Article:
Yeah, I think there’s a few things that are important. One is to understand that documentation has to exist, everybody has to contribute to it, and it’s never done. And those are the things you have to keep in mind. And for those things to be true. Everybody has to have access to it has to be asked to read it, spend time reading it, and has to understand it as like the single source of truth of information. So what do you have to do is you have to foster a culture in which you answer questions with links to doctrine. integration. How do I do this? What is this? How does this work? The answer to that should be linked to documentation. If the documentation is unwritten, you write it and then link to it. That’s that’s how you build this kind of system. And luckily, nowadays, you have great applications, like a notion, for example, where you can do this quite easily. And

Erasmus Elsner 35:19 
if I can double click on this on having the right software solutions, you mentioned four different essentials, there’s, you have to have a tool that allows video conferencing, zoom, then one that sort of gives you a sense of presence. I think discord or tandem than a documentation tool and a collaboration tool slack as a best practice advice. What software tools would you recommend?

Job van der Voort 35:41 
Yeah, I mean, you went through the list. I wouldn’t necessarily recommendation today because the performance is really bad. There’s a great alternatives like CODA and Almanack and slides and a bunch of others. You mentioned slack, zoom, we use them now, which you can also use for video calls, by the way. So if your company is not too big, you could use just that the bigger companies still need zoom, because that’s the only one that scales up. Yeah. And that’s basically it. They don’t like beyond that. And in general, I try to avoid using too many tools, because it’s quickly becomes overwhelming beyond that, it just depends on your needs. Like everything, almost any software company needs a design tool. And I think there’s like a market leader now in figma, which is really, really great. I that’s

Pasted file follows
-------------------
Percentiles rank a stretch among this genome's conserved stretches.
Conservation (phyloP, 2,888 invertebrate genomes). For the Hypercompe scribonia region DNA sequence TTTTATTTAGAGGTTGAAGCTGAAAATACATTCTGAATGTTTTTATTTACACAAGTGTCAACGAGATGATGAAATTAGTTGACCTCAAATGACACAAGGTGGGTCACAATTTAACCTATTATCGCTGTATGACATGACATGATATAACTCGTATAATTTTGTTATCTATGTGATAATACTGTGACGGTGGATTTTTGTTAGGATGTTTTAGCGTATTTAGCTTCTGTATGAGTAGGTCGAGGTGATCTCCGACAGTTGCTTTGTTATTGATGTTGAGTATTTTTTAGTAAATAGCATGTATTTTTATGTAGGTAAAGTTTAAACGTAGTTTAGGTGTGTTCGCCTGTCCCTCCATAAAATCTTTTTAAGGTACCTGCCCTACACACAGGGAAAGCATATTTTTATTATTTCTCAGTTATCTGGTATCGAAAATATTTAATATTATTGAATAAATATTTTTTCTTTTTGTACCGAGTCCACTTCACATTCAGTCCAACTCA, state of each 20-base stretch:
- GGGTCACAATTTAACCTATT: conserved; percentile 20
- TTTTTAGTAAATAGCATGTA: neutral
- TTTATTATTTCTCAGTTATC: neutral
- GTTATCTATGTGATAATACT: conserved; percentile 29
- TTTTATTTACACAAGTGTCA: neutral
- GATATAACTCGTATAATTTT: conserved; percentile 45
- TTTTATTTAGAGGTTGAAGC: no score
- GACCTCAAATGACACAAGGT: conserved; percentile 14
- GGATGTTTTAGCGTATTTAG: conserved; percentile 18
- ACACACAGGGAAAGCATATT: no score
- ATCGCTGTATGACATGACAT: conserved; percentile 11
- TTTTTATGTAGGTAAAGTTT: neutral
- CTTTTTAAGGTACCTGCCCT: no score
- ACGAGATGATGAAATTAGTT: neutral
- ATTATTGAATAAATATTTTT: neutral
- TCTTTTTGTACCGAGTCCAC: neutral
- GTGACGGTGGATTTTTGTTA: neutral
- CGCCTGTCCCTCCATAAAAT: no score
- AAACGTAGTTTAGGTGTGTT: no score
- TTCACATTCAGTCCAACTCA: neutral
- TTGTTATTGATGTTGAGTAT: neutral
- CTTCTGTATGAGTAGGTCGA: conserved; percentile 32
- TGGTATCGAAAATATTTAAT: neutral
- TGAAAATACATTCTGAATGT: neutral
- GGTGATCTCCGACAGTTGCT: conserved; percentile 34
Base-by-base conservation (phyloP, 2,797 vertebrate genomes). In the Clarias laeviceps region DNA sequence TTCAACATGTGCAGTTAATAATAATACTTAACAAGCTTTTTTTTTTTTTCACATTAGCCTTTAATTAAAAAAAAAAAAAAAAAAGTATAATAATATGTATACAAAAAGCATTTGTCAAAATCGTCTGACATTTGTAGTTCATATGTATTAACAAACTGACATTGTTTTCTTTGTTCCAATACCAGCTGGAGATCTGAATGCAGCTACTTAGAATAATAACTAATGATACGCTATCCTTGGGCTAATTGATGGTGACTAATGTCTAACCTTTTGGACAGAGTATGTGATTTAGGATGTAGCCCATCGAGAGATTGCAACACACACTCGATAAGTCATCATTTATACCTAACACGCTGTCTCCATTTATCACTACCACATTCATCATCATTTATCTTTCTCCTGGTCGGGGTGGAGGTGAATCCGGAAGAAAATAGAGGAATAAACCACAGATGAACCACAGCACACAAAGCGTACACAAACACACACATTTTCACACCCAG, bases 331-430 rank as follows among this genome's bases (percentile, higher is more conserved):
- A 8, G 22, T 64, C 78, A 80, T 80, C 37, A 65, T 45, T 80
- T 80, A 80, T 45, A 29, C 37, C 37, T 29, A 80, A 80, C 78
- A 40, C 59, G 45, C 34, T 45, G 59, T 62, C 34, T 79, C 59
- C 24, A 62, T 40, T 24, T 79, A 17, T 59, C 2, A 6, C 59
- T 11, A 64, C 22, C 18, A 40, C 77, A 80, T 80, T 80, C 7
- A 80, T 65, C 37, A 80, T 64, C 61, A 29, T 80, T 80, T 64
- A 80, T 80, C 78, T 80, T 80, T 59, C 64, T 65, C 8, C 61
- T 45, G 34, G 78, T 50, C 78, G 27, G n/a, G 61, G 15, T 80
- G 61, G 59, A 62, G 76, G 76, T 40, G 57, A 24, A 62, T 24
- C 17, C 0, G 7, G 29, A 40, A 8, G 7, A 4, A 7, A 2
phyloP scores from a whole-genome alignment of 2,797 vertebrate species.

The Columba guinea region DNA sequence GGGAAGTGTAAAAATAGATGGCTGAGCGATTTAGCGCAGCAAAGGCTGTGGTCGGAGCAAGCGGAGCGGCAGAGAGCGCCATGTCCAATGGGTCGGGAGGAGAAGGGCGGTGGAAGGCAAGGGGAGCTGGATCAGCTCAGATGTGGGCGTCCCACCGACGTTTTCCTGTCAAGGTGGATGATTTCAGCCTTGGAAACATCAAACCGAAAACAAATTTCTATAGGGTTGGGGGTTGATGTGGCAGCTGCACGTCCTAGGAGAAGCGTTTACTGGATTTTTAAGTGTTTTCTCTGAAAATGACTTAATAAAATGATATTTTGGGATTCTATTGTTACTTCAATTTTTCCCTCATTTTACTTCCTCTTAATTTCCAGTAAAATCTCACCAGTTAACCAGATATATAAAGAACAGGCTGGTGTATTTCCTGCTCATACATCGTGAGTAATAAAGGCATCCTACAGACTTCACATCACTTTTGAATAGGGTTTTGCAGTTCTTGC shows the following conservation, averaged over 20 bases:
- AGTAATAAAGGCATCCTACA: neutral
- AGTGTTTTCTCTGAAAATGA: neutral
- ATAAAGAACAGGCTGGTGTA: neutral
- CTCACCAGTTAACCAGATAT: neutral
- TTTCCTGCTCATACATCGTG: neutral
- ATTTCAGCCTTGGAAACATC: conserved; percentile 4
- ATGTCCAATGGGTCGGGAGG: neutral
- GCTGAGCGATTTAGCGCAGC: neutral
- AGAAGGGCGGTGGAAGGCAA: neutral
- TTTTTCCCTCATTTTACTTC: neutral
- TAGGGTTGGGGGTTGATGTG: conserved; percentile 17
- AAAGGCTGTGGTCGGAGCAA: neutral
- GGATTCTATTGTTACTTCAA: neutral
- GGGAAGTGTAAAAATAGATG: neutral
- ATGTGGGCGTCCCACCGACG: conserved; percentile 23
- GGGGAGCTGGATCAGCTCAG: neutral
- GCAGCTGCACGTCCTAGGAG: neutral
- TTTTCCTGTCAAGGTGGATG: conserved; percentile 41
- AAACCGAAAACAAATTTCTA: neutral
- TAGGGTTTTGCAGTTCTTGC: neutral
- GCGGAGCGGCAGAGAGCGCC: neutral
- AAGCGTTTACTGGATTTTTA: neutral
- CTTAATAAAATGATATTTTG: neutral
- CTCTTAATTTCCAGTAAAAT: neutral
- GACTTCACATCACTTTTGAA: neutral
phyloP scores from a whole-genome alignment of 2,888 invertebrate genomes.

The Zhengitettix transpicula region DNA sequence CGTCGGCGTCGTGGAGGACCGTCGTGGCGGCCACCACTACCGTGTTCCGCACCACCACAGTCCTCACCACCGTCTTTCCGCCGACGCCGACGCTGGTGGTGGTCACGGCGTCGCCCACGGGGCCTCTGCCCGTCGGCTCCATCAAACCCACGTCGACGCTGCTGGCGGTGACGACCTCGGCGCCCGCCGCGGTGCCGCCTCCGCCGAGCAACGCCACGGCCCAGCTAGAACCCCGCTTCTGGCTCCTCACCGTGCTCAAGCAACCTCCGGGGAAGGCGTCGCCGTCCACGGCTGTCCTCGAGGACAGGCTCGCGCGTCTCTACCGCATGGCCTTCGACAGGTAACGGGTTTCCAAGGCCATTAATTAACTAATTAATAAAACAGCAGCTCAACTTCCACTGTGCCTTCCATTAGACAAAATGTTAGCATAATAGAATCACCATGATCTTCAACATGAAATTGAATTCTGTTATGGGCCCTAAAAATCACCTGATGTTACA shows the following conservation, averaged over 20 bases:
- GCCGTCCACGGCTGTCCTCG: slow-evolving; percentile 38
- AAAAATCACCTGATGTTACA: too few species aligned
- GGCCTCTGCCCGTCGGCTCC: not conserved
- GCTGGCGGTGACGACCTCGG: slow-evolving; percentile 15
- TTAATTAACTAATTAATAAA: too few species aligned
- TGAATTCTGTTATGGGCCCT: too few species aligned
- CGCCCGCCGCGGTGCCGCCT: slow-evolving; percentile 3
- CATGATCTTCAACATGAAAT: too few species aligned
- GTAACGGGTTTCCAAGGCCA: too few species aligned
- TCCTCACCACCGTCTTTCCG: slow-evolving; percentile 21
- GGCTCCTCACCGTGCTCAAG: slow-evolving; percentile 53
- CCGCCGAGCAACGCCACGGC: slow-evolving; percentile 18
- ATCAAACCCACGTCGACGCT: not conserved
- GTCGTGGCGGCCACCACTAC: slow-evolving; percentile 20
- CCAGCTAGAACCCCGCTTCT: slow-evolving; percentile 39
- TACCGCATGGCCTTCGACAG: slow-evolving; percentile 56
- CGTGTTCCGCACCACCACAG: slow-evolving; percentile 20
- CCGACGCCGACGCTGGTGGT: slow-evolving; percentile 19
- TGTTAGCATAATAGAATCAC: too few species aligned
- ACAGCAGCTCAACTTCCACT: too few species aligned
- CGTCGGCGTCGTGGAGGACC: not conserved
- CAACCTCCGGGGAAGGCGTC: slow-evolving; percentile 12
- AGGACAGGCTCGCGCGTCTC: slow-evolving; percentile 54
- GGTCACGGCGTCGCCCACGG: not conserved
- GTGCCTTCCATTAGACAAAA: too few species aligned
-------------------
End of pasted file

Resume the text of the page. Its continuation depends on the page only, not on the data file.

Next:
Erasmus Elsner 36:16 
that’s really, it’s as we were running against the clock, there’s maybe one last aspect, I wanted to highlight this notion of asynchronous and synchronous work, having this asynchronous ability to sort of allowing everyone to work in their best time when they’re the fittest, and an enabling deep work as a last point on best practices, maybe give us a few words on that. Yeah,

Job van der Voort 36:39